The purpose of the Coast Guard proposal is to broaden the agency’s capability to locate and classify underwater threats and other targets of interest and to more safely and effectively accomplish the Coast Guard missions.  Targets of interest could include combat swimmers or divers; explosives or other offensive devices that could be delivered to underwater hulls, piers or other shore structures; and objects that have become submerged as a result of natural or man-made disaster and have the potential to interrupt maritime transportation, trade, commerce, recreational boating or other maritime activities.  The use of HF (50-999 kHz) and UHF (1,000 kHz and higher) active sonar technology would provide operational commanders with enhanced ability to support maritime security, marine safety, and maritime stewardship with minimal impact on the environment. The likelihood of a terrorist attack by divers in U.S. waters is extremely low.  More likely are suspicious incidents that require prompt investigation and response, similar to the various private pilots that negligently stray into restricted airspace around the White House.  It is expected that the Coast Guard will more frequently use sonar to investigate suspected contraband stashes affixed to the underwater hull of incoming vessels, marine casualties, hazards to navigation, and environmental threats.  Used properly, sonar can provide the Coast Guard with important new capabilities.

(As published in the March 2014 edition of Marine Technology Reporter -

Maritime Today

The Maritime Industry's original and most viewed E-News Service

Maritime Reporter November 2015 Digital Edition
FREE Maritime Reporter Subscription
Latest Maritime News    rss feeds


Lighter, Longer-lasting Laminate from Dimension-Polyant

Dimension-Polyant, part of the DEUTSCHE YACHTEN working group, has developed a longer-lasting but lighter surface laminate for the discerning owner and skipper,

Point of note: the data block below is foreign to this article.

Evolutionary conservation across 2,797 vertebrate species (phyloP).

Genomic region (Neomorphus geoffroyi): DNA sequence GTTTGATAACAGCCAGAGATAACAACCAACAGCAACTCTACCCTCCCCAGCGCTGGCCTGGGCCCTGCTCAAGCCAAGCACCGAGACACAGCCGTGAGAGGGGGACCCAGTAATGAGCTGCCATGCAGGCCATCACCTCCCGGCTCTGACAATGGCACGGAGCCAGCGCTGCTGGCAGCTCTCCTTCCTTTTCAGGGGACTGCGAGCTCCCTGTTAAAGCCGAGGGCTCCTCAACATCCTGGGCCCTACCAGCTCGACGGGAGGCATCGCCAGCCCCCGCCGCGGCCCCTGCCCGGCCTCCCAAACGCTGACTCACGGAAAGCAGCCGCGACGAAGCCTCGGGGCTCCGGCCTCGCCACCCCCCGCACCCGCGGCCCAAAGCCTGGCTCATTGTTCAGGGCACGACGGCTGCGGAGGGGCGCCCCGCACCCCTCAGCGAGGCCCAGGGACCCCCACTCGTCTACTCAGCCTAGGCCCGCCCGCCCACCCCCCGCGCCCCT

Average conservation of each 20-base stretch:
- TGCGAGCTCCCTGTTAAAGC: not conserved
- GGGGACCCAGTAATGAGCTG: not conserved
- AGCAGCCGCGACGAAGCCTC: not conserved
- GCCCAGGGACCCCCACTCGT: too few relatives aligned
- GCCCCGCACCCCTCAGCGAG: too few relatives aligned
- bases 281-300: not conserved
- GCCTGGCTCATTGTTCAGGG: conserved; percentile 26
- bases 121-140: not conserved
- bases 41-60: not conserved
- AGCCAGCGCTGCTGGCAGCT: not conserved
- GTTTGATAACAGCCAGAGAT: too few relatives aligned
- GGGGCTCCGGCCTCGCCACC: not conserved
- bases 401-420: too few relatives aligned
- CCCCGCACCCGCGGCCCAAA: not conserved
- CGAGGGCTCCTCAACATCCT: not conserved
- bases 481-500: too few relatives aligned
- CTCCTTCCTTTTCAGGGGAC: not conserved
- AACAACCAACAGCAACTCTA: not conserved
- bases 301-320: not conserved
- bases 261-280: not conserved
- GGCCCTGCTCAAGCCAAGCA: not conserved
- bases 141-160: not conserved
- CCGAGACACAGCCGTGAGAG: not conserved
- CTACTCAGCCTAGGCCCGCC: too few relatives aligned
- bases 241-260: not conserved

Extended Warranty from Yanmar for Sailboat Engines

Yanmar Marine International B.V. has introduced an extended 3 years’ period of YANMAR Limited Warranty for Sailboat Engine Models. This extended warranty of

Damen Marine Components Opens Jiangyin Plant

Damen Marine Components (DMC) is proud to announce the opening of its brand new facility in Jiangyin, China.Those present at the opening ceremony included CEO


Rates, Fees of Danish Maritime Authority to be Revised

A number of fee rates within the Danish Maritime Authority's area will be changed from 2016. The price schedule is available from the webpage of the Danish Maritime Authority.

Fugro's Havila Harmony to join MH370 Search

Fugro is providing an additional vessel, the Havila Harmony, to join the search for the missing flight MH370 in the southern Indian Ocean. From the 93-metre multi-role vessel,

Henriksen Unveils Strongest SOLAS Boat Lifting Hook

H Henriksen of Norway has received SOLAS certification for a new off-load single-point boat lifting hook capable of holding up to 22.5-tonnes. The quick release


DP World, SCA Pact for Ain Sokhna Port Development

Suez Canal Authority (SCA) and the Red Sea Ports Authority signed an agreement with Dubai Ports World (DP World) and Sonker Bunkering Company for the development of Egypt’s Ain Sokhna seaport,

Canada to Aid Developing Nations Fight Climate Change

Canada will provide aid to developing countries to combat climate change, Prime Minister Justin Trudeau announced on Friday ahead of talks on global warming,